“A place without birds is like a desert”: results of an avian biodiversity assessment in Colombia
Consaca, a small municipality nestled in the Andes of southwestern Colombia, is located in one of the most biodiverse regions on Earth: the Tropical Andes Biodiversity Hotspot. The region has globally unparalleled species richness and endemism, as well as the largest number of bird species in the world, with 1,724 currently identified.
While the ecosystems of Colombia are among the most diverse and unique in the world, they are also highly vulnerable—the Andean valleys of Colombia and Ecuador are considered the most degraded land in the Tropical Andes Hotspot due to land use changes. The Colombia region of the hotspot has the highest population density and greatest economic activity, an important component of which is coffee production. This summer, PUR Projet and a diverse group of collaborators worked to understand how the rich biodiversity of birds in this region can benefit the coffee producers in consaca, making the community and the ecosystem more resilient to the impacts of climate change.
A comparative biodiversity assessment of bird species on farms with shade and sun was conducted to better understand the ecosystem services delivered by birds to different land uses. Preliminary results show that farms with shade support higher species richness of birds, and provide a habitat for a diverse range of insectivorous species which perform a vital role for farmers: pest control. Farmers spend significant time and money controlling insects on their farms in a myriad of ways, from pesticides to searching for insects by hand. The pest control provided by birds has the potential to provide economic benefits to coffee producers over time, especially as the warming climate brings new and invasive species to higher and higher altitudes.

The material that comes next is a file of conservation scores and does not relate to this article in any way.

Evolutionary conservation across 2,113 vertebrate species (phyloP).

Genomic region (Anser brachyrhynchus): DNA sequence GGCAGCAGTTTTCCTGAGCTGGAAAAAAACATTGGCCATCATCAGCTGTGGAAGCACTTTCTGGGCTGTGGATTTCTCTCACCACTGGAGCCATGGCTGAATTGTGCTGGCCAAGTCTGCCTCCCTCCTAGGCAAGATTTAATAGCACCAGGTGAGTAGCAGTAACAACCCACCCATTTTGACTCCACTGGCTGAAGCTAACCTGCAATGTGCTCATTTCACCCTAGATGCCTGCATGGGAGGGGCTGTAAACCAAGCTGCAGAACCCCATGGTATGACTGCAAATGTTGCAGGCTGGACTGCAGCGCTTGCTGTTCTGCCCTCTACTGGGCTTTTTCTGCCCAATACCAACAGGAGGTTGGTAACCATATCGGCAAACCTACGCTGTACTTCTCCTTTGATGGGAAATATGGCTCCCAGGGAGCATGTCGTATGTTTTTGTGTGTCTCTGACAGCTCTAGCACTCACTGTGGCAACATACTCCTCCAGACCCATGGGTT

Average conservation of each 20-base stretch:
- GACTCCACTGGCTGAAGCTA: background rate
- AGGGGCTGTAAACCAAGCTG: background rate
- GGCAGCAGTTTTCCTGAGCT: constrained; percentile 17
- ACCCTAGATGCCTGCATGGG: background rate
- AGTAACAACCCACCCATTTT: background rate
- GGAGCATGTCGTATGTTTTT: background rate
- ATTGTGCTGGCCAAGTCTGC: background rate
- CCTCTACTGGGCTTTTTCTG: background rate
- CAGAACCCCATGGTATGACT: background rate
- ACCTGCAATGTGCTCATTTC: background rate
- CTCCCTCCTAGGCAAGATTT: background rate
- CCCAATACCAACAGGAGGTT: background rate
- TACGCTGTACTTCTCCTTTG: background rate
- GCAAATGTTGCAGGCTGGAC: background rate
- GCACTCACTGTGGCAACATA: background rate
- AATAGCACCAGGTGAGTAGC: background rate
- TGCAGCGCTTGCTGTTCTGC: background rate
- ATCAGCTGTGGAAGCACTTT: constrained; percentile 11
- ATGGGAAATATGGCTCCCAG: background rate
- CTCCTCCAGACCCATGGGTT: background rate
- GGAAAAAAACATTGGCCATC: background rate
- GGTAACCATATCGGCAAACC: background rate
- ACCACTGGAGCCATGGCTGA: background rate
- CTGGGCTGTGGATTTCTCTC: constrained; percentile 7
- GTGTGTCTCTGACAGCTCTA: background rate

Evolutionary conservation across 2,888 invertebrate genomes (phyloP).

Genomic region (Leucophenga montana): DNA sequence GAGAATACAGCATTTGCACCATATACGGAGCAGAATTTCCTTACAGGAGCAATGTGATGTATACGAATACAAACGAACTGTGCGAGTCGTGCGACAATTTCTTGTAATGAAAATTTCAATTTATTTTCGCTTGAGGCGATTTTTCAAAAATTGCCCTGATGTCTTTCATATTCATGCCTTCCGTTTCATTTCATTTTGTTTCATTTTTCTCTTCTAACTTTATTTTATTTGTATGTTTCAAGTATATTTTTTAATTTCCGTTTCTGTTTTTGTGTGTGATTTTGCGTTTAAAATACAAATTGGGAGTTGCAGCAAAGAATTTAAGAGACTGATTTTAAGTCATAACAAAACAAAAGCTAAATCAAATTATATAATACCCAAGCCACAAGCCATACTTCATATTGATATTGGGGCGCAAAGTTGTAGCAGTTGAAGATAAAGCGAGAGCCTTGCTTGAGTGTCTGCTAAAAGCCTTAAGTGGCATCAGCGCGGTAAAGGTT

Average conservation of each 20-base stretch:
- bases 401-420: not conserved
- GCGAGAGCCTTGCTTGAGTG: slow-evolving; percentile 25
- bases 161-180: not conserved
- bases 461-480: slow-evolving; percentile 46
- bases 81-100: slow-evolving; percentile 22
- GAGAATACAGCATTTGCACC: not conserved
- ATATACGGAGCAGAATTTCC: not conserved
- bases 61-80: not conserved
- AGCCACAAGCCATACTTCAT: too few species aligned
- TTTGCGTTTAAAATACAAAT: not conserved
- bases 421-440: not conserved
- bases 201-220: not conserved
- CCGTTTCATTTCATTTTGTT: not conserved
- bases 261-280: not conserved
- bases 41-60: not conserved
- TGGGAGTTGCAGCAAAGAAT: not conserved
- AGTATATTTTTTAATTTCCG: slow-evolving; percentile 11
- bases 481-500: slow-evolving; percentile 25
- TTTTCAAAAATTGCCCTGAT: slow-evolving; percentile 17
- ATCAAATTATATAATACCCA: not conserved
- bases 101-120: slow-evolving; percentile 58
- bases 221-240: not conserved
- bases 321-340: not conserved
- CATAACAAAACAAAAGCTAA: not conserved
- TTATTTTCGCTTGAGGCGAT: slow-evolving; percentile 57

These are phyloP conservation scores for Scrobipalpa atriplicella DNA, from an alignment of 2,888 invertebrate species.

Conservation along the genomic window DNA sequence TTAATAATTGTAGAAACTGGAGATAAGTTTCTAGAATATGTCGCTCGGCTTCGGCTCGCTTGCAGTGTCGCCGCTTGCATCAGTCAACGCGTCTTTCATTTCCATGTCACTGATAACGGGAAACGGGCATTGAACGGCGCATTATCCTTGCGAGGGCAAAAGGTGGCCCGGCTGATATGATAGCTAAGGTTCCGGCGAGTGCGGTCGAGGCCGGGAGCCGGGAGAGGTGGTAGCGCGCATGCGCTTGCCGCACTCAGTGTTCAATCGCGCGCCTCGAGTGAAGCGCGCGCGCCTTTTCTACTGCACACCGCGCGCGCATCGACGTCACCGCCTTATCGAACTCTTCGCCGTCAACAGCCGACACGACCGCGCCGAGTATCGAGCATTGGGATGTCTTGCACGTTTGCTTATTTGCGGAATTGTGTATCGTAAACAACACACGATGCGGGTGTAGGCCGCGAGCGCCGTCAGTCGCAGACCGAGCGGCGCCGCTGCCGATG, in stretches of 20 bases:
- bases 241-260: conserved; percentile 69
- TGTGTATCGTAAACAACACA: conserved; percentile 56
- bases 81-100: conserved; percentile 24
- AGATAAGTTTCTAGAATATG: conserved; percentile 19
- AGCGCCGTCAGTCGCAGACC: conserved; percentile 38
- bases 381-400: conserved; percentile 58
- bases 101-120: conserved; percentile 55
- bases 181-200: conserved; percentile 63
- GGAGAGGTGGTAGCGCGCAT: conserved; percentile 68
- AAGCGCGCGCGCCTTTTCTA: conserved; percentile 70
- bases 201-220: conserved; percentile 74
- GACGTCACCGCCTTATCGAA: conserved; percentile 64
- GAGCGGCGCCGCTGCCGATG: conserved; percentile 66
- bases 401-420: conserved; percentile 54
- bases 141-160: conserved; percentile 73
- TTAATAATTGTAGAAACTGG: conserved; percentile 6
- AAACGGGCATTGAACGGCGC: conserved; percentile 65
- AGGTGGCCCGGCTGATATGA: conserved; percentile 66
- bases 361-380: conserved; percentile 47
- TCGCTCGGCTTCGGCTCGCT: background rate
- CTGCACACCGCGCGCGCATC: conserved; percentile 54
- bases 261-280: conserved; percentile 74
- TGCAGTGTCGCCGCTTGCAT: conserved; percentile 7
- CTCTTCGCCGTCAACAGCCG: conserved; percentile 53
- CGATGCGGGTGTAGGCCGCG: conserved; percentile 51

However, not all ecosystem services have a dollar value—throughout the research, the immense role of cultural ecosystem services provided by birds was revealed. Producers use the birds to identify snakes and other dangers on their farms, enjoy listening to the yellow backed oriel sing in the morning, and have a rich history of local names and stories associated with different species. When two yellow-faced cara caras are heard singing, it is considered a sign of marriage. The song of the striped cuckoo means that rain is on the horizon, while a sighting of a yellow backed oriel and a lineated woodpecker together means the rain will pass. Economic benefits are undoubtedly important to the livelihoods of consaca’s producers—but preserving the cultural histories plays an important role in the daily lives and resilience of the community as well.
The study showed a wide range of benefits from biodiversity for the community. However, diversity is not just important in ecology—diversity of opinions, of skills, perspectives and values makes a research team resilient, and this was reflected in the wide range of partnerships and collaborators that participated in the biodiversity assessment. Individuals from ProAves, the University of Oxford, Grupo Galeras, coffee producers, the Federacion de Cafeteros, and Corsavida tree nursery all contributed to the research in unique and vital ways. The process revealed that participation in data collection is important for community empowerment and mutual learning, but it is also necessary to the functioning of project monitoring and evaluation over time. It is important to nurture and encourage diversity, in addition to biodiversity, at all levels of an environmental project. When we do, we are more resilient, more connected, and stronger for it.